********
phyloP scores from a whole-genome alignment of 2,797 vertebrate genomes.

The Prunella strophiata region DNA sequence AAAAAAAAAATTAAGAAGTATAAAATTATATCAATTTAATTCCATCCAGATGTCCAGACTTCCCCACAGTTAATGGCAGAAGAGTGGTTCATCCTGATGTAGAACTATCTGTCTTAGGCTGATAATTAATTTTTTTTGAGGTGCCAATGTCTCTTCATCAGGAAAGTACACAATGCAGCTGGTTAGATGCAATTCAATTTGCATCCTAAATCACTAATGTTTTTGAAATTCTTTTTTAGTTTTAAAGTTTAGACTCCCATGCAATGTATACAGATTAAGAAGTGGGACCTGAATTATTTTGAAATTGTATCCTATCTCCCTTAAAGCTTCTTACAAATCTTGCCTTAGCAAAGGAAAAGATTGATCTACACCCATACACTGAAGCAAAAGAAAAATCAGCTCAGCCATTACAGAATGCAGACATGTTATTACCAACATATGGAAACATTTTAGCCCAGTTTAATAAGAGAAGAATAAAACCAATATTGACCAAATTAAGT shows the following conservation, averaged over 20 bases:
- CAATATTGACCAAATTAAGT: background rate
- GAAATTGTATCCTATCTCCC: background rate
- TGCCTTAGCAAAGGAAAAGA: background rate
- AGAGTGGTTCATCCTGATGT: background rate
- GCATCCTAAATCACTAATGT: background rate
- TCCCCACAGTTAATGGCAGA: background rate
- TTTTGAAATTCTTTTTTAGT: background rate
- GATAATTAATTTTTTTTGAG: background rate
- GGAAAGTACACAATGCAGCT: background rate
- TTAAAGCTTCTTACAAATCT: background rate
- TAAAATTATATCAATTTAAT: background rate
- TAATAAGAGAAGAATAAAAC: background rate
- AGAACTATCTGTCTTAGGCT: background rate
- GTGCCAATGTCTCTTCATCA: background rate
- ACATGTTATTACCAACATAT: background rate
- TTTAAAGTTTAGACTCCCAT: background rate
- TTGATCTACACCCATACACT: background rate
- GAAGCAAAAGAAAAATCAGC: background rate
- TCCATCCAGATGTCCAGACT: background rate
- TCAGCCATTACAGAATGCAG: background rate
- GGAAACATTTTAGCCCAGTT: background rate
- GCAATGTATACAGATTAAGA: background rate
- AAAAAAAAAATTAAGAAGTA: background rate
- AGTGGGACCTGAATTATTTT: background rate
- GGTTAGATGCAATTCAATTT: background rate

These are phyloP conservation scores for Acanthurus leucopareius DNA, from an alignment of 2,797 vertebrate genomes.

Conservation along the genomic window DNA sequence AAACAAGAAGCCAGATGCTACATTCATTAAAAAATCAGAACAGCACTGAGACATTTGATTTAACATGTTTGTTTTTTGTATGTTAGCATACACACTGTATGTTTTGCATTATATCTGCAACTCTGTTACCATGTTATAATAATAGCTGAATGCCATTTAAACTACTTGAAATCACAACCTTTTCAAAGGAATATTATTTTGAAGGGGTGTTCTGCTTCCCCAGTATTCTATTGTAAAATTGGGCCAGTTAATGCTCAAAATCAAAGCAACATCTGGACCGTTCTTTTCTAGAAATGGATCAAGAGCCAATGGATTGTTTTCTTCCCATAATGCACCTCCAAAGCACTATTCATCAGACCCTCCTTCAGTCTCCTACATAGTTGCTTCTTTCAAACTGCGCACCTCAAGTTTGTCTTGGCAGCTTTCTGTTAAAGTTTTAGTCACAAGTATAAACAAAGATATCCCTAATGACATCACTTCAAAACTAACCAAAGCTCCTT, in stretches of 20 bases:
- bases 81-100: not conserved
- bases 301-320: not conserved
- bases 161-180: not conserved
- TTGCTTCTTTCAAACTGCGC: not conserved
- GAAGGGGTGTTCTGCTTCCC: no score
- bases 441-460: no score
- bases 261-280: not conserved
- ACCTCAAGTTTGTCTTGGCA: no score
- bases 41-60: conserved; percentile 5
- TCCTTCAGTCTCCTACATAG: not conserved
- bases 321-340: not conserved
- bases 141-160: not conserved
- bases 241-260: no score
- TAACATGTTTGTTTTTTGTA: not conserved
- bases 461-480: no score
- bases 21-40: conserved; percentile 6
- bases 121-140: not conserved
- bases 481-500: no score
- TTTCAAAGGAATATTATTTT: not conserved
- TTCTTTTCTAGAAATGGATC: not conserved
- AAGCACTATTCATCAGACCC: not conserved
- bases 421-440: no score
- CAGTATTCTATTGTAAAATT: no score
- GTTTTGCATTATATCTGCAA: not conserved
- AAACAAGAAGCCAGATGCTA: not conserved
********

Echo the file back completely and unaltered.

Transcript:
phyloP scores from a whole-genome alignment of 2,797 vertebrate genomes.

The Prunella strophiata region DNA sequence AAAAAAAAAATTAAGAAGTATAAAATTATATCAATTTAATTCCATCCAGATGTCCAGACTTCCCCACAGTTAATGGCAGAAGAGTGGTTCATCCTGATGTAGAACTATCTGTCTTAGGCTGATAATTAATTTTTTTTGAGGTGCCAATGTCTCTTCATCAGGAAAGTACACAATGCAGCTGGTTAGATGCAATTCAATTTGCATCCTAAATCACTAATGTTTTTGAAATTCTTTTTTAGTTTTAAAGTTTAGACTCCCATGCAATGTATACAGATTAAGAAGTGGGACCTGAATTATTTTGAAATTGTATCCTATCTCCCTTAAAGCTTCTTACAAATCTTGCCTTAGCAAAGGAAAAGATTGATCTACACCCATACACTGAAGCAAAAGAAAAATCAGCTCAGCCATTACAGAATGCAGACATGTTATTACCAACATATGGAAACATTTTAGCCCAGTTTAATAAGAGAAGAATAAAACCAATATTGACCAAATTAAGT shows the following conservation, averaged over 20 bases:
- CAATATTGACCAAATTAAGT: background rate
- GAAATTGTATCCTATCTCCC: background rate
- TGCCTTAGCAAAGGAAAAGA: background rate
- AGAGTGGTTCATCCTGATGT: background rate
- GCATCCTAAATCACTAATGT: background rate
- TCCCCACAGTTAATGGCAGA: background rate
- TTTTGAAATTCTTTTTTAGT: background rate
- GATAATTAATTTTTTTTGAG: background rate
- GGAAAGTACACAATGCAGCT: background rate
- TTAAAGCTTCTTACAAATCT: background rate
- TAAAATTATATCAATTTAAT: background rate
- TAATAAGAGAAGAATAAAAC: background rate
- AGAACTATCTGTCTTAGGCT: background rate
- GTGCCAATGTCTCTTCATCA: background rate
- ACATGTTATTACCAACATAT: background rate
- TTTAAAGTTTAGACTCCCAT: background rate
- TTGATCTACACCCATACACT: background rate
- GAAGCAAAAGAAAAATCAGC: background rate
- TCCATCCAGATGTCCAGACT: background rate
- TCAGCCATTACAGAATGCAG: background rate
- GGAAACATTTTAGCCCAGTT: background rate
- GCAATGTATACAGATTAAGA: background rate
- AAAAAAAAAATTAAGAAGTA: background rate
- AGTGGGACCTGAATTATTTT: background rate
- GGTTAGATGCAATTCAATTT: background rate

These are phyloP conservation scores for Acanthurus leucopareius DNA, from an alignment of 2,797 vertebrate genomes.

Conservation along the genomic window DNA sequence AAACAAGAAGCCAGATGCTACATTCATTAAAAAATCAGAACAGCACTGAGACATTTGATTTAACATGTTTGTTTTTTGTATGTTAGCATACACACTGTATGTTTTGCATTATATCTGCAACTCTGTTACCATGTTATAATAATAGCTGAATGCCATTTAAACTACTTGAAATCACAACCTTTTCAAAGGAATATTATTTTGAAGGGGTGTTCTGCTTCCCCAGTATTCTATTGTAAAATTGGGCCAGTTAATGCTCAAAATCAAAGCAACATCTGGACCGTTCTTTTCTAGAAATGGATCAAGAGCCAATGGATTGTTTTCTTCCCATAATGCACCTCCAAAGCACTATTCATCAGACCCTCCTTCAGTCTCCTACATAGTTGCTTCTTTCAAACTGCGCACCTCAAGTTTGTCTTGGCAGCTTTCTGTTAAAGTTTTAGTCACAAGTATAAACAAAGATATCCCTAATGACATCACTTCAAAACTAACCAAAGCTCCTT, in stretches of 20 bases:
- bases 81-100: not conserved
- bases 301-320: not conserved
- bases 161-180: not conserved
- TTGCTTCTTTCAAACTGCGC: not conserved
- GAAGGGGTGTTCTGCTTCCC: no score
- bases 441-460: no score
- bases 261-280: not conserved
- ACCTCAAGTTTGTCTTGGCA: no score
- bases 41-60: conserved; percentile 5
- TCCTTCAGTCTCCTACATAG: not conserved
- bases 321-340: not conserved
- bases 141-160: not conserved
- bases 241-260: no score
- TAACATGTTTGTTTTTTGTA: not conserved
- bases 461-480: no score
- bases 21-40: conserved; percentile 6
- bases 121-140: not conserved
- bases 481-500: no score
- TTTCAAAGGAATATTATTTT: not conserved
- TTCTTTTCTAGAAATGGATC: not conserved
- AAGCACTATTCATCAGACCC: not conserved
- bases 421-440: no score
- CAGTATTCTATTGTAAAATT: no score
- GTTTTGCATTATATCTGCAA: not conserved
- AAACAAGAAGCCAGATGCTA: not conserved